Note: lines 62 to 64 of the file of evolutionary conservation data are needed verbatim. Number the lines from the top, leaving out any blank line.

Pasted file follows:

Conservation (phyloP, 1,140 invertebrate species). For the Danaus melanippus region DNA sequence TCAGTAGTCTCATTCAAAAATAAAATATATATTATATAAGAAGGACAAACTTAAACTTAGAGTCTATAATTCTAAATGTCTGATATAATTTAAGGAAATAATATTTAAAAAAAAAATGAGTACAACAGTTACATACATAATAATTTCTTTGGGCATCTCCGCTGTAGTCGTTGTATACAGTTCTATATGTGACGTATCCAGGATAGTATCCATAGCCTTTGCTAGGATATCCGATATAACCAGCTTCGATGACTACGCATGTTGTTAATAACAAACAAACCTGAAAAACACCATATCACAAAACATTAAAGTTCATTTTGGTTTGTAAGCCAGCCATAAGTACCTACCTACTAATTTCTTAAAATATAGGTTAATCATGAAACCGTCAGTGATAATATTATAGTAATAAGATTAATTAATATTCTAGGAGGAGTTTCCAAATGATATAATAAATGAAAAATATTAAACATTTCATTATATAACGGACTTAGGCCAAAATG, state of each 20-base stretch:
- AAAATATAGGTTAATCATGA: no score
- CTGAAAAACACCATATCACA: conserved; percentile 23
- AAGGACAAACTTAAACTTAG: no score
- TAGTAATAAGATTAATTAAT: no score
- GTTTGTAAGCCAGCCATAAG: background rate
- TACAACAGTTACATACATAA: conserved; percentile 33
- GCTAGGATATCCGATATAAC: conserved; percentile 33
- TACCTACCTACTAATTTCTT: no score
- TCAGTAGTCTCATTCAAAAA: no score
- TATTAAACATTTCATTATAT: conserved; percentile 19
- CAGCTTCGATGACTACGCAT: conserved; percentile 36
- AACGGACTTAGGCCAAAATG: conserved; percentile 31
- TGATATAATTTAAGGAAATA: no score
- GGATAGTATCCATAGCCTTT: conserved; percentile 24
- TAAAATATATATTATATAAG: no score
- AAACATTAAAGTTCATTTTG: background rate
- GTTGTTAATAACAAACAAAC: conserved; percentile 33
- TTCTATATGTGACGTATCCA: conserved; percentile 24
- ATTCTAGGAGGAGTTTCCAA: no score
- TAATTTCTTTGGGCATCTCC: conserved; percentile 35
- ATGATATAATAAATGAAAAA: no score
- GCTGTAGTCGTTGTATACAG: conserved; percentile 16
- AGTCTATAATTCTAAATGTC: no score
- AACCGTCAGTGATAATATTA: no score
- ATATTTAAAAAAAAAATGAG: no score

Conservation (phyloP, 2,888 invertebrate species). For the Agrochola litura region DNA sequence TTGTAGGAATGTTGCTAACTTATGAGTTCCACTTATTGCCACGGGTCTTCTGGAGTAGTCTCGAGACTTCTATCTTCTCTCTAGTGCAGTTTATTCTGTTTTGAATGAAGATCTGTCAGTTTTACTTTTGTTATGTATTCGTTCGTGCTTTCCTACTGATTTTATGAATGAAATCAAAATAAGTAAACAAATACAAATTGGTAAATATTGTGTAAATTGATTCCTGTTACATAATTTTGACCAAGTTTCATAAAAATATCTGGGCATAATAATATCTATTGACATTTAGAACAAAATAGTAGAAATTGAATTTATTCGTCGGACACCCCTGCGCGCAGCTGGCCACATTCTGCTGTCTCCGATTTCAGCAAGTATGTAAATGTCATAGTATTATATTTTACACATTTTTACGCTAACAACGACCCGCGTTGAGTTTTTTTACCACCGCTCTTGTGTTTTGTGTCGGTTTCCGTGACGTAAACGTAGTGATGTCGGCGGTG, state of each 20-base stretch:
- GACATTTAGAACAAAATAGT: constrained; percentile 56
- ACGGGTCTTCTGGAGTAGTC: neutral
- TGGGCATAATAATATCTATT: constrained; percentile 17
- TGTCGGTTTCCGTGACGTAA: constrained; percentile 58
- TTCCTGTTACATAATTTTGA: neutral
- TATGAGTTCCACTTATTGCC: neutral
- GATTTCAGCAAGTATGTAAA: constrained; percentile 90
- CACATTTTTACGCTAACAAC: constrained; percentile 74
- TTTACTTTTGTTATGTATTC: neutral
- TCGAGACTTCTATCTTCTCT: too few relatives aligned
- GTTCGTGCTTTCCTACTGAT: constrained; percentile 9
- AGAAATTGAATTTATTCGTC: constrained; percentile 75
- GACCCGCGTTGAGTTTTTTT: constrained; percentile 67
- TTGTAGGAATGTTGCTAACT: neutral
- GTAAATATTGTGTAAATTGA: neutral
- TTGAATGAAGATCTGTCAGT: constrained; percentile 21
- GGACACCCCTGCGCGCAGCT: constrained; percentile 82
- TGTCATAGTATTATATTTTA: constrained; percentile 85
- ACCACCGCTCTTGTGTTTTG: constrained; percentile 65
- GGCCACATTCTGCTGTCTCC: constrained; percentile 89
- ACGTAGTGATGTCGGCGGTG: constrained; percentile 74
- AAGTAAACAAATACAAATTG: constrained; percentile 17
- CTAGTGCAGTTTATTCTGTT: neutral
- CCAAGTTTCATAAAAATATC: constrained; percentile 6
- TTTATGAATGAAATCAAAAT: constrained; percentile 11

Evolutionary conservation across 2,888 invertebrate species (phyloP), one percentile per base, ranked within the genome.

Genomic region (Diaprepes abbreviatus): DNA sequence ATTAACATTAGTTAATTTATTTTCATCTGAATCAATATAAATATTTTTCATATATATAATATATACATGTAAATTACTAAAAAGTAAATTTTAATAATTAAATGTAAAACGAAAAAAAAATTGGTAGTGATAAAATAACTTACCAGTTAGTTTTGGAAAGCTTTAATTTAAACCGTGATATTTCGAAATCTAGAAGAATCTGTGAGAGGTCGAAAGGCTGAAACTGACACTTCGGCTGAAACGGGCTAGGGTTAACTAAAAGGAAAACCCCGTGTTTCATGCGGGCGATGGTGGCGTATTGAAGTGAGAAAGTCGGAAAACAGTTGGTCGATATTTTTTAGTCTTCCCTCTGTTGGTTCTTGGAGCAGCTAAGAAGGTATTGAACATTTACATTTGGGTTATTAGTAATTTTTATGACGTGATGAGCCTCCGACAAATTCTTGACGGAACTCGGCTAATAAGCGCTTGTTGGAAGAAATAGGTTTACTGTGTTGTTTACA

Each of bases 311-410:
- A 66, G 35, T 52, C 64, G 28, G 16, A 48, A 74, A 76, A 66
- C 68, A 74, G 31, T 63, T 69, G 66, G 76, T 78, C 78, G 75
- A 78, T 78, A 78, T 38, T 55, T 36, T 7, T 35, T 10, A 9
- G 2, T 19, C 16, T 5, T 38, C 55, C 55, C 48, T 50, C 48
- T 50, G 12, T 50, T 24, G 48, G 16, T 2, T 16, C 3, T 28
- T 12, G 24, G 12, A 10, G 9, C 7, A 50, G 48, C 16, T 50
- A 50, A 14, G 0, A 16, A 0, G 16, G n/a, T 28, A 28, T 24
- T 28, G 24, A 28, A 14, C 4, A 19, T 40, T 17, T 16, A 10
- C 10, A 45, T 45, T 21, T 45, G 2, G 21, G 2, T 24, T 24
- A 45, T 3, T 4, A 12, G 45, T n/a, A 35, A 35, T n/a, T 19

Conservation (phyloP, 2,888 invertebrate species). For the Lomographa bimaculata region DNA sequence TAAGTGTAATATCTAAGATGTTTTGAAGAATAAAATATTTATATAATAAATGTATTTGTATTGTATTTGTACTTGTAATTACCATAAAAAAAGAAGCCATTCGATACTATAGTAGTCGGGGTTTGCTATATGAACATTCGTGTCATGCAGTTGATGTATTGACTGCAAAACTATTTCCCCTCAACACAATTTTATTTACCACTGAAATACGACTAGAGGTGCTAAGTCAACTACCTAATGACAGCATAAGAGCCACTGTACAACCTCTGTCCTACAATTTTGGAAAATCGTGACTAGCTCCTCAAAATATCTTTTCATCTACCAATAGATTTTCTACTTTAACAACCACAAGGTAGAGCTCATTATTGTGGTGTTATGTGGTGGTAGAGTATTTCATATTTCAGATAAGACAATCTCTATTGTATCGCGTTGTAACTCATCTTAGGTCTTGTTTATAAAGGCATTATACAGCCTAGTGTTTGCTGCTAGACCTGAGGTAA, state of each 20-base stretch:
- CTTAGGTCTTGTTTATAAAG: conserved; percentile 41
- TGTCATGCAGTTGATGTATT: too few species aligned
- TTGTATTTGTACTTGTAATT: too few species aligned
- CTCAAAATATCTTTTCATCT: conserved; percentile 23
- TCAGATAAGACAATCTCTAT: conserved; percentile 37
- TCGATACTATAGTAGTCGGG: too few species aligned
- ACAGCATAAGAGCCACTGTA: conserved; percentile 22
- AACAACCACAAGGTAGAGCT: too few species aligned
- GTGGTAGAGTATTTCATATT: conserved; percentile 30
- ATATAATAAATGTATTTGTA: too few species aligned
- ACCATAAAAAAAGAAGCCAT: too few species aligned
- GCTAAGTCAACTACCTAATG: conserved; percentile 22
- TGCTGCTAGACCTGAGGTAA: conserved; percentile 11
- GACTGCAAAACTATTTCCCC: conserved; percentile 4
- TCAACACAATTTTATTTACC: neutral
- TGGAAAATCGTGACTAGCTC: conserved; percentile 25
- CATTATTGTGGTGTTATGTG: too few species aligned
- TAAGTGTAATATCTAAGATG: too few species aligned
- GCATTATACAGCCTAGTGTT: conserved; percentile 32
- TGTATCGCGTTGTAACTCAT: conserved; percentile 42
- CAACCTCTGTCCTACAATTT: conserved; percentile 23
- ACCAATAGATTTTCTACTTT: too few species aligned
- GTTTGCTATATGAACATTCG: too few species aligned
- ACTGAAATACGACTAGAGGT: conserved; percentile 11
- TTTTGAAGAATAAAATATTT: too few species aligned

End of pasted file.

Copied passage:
- A 50, A 14, G 0, A 16, A 0, G 16, G n/a, T 28, A 28, T 24
- T 28, G 24, A 28, A 14, C 4, A 19, T 40, T 17, T 16, A 10
- C 10, A 45, T 45, T 21, T 45, G 2, G 21, G 2, T 24, T 24